11 and 12 Part 1

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Industries and
Services
Chapters 11 & 12
Industrial Revolution:
dramatic innovations in manufacturing, mining,
transportation and communication that results in
rapid changes in society and commerce
1730s to 1860s First Phase of the Industrial Revolution.
Textiles, Iron Production, Steam Power
1860s to 1914 Second Phase of the Industrial Revolution
Steel, Chemicals, Railroads, Gasoline Engine, and
mass production.
Post WWII Third Phase of the Industrial Revolution
high technology-computerization, miniaturization
and automation
Why England?
• Geographic Advantages:
– Island-not invaded
– Resources-coal, iron ore,
water power, rivers
• Political Advantages:
– Stable governmentencouraged business
• Cultural Advantages:
– Entrepreneurs willing to
take a risk & inventors. A
monopoly of skilled
workers
•Economic Advantages:
–Banking system and
available capital
–The Agricultural
Revolution and Enclosure
Movement -supply of
cheap and abundant labor.
–A large merchant fleet
was protected by an
efficient navy.
–Mercantilism-colonies
provided sources of raw
materials and markets.
James Watt’s improved
steam engine made steam
power a versatile form of
energy for mining, iron
production, transportation
and even, the milling of
flour and brewing of beer.
• Abraham Darby ‘s
coking process, which
baked the impurities
from coal, gradually
replaced scarce charcoal
as the fuel for iron
production.
• Pictured at right are some
of the original coking
ovens in
Northumberland,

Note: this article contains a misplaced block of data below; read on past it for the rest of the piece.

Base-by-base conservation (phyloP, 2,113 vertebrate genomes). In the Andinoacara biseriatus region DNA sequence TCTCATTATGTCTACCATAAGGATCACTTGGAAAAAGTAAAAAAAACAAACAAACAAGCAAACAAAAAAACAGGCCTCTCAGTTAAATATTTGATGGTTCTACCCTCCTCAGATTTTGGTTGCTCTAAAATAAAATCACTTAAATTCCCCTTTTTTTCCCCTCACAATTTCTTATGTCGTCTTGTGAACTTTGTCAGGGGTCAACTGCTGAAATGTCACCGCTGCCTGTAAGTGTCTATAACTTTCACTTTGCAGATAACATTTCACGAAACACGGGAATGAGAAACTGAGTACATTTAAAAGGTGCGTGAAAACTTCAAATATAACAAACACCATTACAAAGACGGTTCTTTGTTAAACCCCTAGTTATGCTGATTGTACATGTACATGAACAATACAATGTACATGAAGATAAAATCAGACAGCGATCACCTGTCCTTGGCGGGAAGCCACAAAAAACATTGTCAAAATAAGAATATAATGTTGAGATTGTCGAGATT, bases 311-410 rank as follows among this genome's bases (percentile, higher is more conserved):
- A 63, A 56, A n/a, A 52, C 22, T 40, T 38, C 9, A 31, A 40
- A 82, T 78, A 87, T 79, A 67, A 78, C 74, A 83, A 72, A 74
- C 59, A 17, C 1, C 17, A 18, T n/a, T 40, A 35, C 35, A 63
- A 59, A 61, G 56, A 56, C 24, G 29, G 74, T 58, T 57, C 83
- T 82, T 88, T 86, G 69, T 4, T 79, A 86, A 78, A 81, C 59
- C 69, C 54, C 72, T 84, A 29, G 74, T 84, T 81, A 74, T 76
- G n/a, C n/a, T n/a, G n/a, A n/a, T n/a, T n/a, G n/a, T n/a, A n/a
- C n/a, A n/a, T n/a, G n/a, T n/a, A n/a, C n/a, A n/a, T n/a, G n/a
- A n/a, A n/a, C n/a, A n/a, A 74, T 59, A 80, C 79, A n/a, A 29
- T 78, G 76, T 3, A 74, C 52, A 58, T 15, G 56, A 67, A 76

England.
Diffusion to Mainland Europe
• Early 1800s innovations
diffused to mainland
Europe-Low Countries &
Germany
– Location criteria-proximity
to coal fields
– Connection to a water port
• Latter Diffusion in late
1800s innovations
– Location criteria-access to
railroads strengthened Paris
and London as
manufacturing centers
Diffusion to Mainland Europe
• A belt of coal fields stretch
along southern edge of North
European Plain-northern
France, Netherlands, German
Ruhr, western Bohemia &
Silesia
• Rotterdam, Netherlandslocated on the Rhine-connects
Ruhr Valley to the sea-most
important port of Europe
• Paris-luxury items-jewelry,
perfume, fashions plus
metallurgy and chemicalsLeHavre major port connects
Paris with the sea
Location Theory
• Location Theory –
predicting where a business
will or should be located.
• Location of an industry is
dependent on economic,
political, cultural features as
well as whim.
• Location Theory Considers:
– Variable costs-energy,
transportation costs & labor
costs
– Friction of distance-increasing
distance =increased time &
cost
Location Models
Weber’s Model-The Least Cost Theory
Alfred Weber, (1868-1958) a German economists, published Theory
of the Location of Industries in 1909. His theory was the industrial
equivalent of the Von Thünen Model.
Manufacturing plants will locate where costs are the least.
Three Categories of Costs:
Transportation-the most important cost-usually the best site is where
cost to transport raw material and finished product is the lowest
Labor-high labor costs reduce profit-location where there is a supply
of cheap, non-union labor may offset transportation costs
Agglomeration-when a group of industries cluster for mutual benefitshared services, facilities, etc.-costs can be lower
Deglomeration-when excessive agglomeration offsets advantageeastern crowded cities
Location Models
• Hotelling’s Model-Harold
Hotelling (1895-1973) this
economist modified Weber’s
theory by saying the location of
an industry cannot be understood
with out reference to other similar